Cooley also discussed the possibility of a child submitting a complaint against his/her family if he/she had been exposed to violence. Cooley reported that “a child is not able to submit a complaint unless he/she is over the age of 15 so that he/she can legally take an oath”, She added that “If the child in question is a minor, how can we allow him/her to complain about his/her family given that there is a provision in the law stipulating that the parents have the right to discipline their children?”

Cooley criticized the court, saying that “it has always relied on the excuse that there is a lack of shelters for abused children and women, and therefore the court should not be held responsible for them”.

In terms of communication between the Court and the Committee on Women and Children in the House of Representatives, Cooley said simply that “there is no coordination.  The committee did not consult us about the text of the proposed law, despite the fact that the court has vast and critical experience with the problems ‘on the ground’ which the law must address.  After all, the practical side of this issue is very different from its theoretical side”.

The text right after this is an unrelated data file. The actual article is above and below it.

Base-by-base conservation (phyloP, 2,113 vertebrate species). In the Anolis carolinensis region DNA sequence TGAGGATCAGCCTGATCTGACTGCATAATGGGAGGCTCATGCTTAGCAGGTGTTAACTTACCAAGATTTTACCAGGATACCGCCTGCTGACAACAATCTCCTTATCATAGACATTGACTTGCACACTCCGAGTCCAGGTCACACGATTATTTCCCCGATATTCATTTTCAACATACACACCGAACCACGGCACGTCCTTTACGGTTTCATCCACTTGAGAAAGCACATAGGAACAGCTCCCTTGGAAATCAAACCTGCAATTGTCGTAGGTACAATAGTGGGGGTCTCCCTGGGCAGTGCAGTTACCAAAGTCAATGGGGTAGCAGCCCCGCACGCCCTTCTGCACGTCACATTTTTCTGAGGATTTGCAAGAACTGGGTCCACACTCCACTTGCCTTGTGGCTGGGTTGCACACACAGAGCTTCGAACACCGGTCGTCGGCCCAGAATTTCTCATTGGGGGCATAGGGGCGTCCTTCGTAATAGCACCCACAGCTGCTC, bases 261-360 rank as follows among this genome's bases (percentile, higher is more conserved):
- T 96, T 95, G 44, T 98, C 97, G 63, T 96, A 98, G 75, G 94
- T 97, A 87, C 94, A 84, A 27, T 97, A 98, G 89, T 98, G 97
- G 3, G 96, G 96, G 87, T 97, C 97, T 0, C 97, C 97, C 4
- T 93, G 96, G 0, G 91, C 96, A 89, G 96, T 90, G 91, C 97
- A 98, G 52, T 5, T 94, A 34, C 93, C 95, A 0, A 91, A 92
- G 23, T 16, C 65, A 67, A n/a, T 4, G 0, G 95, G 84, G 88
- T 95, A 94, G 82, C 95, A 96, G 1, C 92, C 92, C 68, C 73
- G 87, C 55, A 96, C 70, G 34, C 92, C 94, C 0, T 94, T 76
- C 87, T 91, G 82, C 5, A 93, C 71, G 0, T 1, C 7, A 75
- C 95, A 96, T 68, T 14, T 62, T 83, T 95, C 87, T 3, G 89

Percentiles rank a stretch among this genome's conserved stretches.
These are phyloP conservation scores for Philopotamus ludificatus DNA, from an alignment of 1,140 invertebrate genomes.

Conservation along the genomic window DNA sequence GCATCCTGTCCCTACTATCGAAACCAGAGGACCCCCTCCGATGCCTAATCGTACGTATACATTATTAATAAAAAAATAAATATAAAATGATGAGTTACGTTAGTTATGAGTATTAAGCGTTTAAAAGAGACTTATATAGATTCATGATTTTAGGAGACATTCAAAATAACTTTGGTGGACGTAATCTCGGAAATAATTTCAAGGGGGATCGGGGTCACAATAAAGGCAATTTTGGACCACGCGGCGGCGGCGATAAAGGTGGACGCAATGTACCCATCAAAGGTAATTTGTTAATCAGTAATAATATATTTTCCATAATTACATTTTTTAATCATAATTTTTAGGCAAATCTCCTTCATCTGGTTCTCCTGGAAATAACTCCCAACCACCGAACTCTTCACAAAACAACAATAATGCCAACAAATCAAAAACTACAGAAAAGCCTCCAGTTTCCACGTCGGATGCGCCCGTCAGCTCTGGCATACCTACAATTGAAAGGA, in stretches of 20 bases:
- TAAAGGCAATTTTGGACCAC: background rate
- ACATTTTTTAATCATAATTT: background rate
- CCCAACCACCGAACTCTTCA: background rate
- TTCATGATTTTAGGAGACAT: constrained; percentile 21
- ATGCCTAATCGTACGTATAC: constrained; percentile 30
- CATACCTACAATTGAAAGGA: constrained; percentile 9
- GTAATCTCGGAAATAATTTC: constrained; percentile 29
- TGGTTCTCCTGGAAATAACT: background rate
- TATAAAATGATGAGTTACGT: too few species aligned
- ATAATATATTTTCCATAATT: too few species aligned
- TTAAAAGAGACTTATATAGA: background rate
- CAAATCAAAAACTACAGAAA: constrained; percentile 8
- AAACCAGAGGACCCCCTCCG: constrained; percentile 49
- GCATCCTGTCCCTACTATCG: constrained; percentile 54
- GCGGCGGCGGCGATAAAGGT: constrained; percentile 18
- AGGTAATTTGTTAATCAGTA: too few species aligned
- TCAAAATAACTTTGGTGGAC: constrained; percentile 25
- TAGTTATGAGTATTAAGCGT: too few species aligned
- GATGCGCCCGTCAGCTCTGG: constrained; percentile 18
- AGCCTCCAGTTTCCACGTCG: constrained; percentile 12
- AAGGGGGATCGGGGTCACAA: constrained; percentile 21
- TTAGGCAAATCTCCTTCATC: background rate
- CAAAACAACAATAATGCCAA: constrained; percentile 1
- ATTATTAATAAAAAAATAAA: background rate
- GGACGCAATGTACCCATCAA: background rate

She pointed out that “most of the complainants are women”, stressing the need to have “a staff made up of women for ease and increased understanding.” She added that “families now tend to trust the court, and this is a positive thing”.

Cooley believes that “there is a significant growth in crimes of domestic violence”, and attributed this rise to “several factors, the most important being insecurity within Iraq, which impacts the family negatively”.

“Economic factors play big role in domestic violence: increasingly many people are forced to share smaller living spaces and this is the main reason for many of the problems that arise in the home”.